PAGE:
Fright Night Remake is Certified Fresh!
Ladies and gentlemen, I stand corrected. In early June, after viewing the first and second theatrical trailers for Craig Gillespie’s remake of the 1985 cult classic Fright Night, I was left severely unimpressed, fearing that one of my favourite ’80s horror-comedies was falling victim to the wave of lackluster modern remakes that have plagued the industry for several years now. My two initial responses can be found here and here. Despite my pessimistic outlook (stemming largely from the trailers’ proportional lack of comedy and its seemingly angst-driven tone) I remained hopeful that this new Fright Night would prove me wrong, offering more laughs than its trailers suggested and coming close to replicating that key balance of horror and comedy that made the original so successful and fun to watch.
And it appears that I may indeed have been proven wrong. While its critical reviews aren’t necessarily as strong as the original film, the new Fright Night has done reasonably well for itself, opening in 5th place at the box office and earning a “certified fresh” rating on rottentomatoes.com with a 74% approval rate from critics. This is certainly a much better situation than I envisioned back in June, and I remain thankful that the filmmakers appear to have taken what worked best in the original film into consideration for this modern update instead of simply giving it an overly dark “Platinum Dunes” type of treatment (see: A Nightmare on Elm Street 2010). Indeed, several critics make a point of praising the appropriate level of comedy present to counterbalance the scares – something that seemed sorely missing from the trailers.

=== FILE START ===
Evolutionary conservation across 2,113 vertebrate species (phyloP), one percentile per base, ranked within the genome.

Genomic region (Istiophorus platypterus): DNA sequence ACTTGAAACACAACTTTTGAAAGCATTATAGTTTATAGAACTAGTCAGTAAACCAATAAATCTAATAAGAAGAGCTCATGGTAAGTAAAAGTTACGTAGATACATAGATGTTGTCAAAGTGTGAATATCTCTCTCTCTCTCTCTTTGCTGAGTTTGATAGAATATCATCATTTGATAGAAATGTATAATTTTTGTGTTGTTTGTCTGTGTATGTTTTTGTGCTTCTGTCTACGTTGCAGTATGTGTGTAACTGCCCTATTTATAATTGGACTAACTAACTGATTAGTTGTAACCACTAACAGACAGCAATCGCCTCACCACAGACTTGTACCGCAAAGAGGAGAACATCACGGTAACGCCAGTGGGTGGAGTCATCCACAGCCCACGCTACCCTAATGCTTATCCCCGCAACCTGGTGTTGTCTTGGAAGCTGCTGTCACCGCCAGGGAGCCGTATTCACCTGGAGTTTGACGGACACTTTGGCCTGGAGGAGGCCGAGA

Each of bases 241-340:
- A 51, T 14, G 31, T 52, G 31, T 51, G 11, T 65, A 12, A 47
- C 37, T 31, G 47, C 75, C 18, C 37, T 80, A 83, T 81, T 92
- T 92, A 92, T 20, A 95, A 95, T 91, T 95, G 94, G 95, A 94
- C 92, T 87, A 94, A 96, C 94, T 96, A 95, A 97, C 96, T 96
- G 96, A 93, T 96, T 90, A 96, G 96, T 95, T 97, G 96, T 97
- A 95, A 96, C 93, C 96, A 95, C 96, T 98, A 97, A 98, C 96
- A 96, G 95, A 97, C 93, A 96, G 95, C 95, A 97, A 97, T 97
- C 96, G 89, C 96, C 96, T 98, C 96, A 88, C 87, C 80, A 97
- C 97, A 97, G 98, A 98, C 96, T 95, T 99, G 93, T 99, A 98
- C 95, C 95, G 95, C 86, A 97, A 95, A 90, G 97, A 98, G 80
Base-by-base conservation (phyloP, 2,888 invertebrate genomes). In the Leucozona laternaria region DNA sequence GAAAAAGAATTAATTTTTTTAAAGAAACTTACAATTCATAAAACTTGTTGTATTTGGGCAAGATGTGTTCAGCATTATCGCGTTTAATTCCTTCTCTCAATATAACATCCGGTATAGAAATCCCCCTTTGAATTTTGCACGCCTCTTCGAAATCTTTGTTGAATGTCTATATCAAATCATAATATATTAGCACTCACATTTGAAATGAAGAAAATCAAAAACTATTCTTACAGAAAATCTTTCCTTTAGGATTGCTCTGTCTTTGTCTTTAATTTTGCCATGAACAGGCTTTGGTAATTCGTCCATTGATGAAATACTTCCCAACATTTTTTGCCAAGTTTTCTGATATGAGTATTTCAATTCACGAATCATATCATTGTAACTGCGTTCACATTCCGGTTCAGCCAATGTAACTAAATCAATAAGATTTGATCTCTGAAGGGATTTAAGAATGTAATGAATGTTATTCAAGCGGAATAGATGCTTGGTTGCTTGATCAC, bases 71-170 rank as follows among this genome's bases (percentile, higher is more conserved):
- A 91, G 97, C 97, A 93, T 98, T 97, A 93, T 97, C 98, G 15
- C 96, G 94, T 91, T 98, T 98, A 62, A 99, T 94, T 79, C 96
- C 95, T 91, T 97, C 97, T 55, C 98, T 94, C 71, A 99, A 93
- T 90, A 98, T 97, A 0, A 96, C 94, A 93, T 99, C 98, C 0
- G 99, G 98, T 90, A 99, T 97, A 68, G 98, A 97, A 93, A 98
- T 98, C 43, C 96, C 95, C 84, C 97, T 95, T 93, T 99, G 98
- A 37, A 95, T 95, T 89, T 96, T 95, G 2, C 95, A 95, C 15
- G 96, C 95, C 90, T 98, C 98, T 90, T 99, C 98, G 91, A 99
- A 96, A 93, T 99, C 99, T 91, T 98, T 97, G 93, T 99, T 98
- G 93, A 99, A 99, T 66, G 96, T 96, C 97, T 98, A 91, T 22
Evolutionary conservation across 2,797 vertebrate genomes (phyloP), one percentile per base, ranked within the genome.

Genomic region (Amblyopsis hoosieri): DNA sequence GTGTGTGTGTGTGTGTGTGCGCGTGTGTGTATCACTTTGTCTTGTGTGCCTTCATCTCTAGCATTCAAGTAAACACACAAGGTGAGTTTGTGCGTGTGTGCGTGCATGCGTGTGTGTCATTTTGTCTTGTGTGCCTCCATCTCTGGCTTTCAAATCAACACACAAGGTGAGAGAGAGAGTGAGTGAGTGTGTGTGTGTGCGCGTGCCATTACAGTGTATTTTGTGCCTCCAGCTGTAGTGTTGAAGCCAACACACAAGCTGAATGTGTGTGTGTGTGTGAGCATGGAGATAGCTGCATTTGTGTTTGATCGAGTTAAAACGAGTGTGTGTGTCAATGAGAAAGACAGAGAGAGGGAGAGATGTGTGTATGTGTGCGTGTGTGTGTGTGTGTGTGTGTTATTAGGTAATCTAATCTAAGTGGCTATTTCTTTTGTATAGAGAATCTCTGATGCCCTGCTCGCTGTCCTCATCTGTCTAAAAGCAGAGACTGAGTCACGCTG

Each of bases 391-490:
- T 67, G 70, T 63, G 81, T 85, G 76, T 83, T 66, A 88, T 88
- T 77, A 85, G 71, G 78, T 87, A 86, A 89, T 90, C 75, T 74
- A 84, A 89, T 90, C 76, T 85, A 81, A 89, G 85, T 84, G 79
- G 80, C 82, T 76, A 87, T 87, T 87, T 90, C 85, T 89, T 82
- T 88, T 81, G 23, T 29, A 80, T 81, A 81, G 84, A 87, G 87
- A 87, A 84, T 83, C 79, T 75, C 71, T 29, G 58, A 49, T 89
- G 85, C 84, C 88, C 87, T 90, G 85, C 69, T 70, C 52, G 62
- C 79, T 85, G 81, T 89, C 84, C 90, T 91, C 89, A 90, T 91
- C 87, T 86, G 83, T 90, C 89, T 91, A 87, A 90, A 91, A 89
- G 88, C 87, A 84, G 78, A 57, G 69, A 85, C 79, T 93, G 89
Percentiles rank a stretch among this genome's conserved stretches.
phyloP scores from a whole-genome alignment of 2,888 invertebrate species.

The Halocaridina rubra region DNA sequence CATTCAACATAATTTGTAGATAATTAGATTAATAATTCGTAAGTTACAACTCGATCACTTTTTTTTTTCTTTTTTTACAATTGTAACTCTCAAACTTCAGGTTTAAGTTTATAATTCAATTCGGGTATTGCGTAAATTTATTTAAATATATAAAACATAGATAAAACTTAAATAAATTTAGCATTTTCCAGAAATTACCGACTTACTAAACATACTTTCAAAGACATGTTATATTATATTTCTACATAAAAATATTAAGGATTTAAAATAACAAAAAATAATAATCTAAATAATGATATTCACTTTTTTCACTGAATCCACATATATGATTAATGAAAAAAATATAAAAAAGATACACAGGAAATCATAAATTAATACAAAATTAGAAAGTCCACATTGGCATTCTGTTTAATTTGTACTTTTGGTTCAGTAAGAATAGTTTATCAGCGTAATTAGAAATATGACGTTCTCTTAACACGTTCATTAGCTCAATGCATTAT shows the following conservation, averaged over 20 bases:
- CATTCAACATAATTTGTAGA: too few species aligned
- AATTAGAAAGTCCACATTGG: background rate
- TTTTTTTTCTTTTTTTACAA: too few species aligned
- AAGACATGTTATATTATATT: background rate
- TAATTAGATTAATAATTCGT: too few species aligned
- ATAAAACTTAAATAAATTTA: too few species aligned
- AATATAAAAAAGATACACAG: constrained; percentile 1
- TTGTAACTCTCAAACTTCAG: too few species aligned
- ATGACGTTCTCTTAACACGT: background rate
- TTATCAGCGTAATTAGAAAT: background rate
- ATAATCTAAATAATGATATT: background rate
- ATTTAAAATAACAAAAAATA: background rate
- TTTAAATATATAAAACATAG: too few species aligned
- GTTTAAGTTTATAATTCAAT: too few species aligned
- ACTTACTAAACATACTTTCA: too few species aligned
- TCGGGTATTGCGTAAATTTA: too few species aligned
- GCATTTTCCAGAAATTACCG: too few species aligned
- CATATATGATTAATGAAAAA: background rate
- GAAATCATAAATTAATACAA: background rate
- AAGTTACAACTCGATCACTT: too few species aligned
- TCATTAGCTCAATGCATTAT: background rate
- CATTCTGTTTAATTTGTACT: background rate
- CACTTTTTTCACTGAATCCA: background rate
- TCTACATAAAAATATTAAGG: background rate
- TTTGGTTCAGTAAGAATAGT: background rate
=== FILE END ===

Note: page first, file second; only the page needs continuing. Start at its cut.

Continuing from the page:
I won’t know for sure until I see it for myself, but you can rest assured that with all this promising news, I’ll be heading over to the theatre soon and hopefully won’t be disappointed. Even just knowing that it is possible for an assured and faithful remake in this age of half-assed and uninspired horror filmmaking is a breath of fresh air, and makes me believe that something like Return of the Living Dead – another classic horror-comedy from the same year as the original Fright Night – holds the potential for a strong modern remake as well (and it just might relieve some of the bad taste that’s left over from the crappy attempts at sequels in 2005’s Rave to the Grave and Necropolis). After all, considering the past decade has been filled with Saw films and several humourless slasher attempts, we could all use a few more laughs with our scares…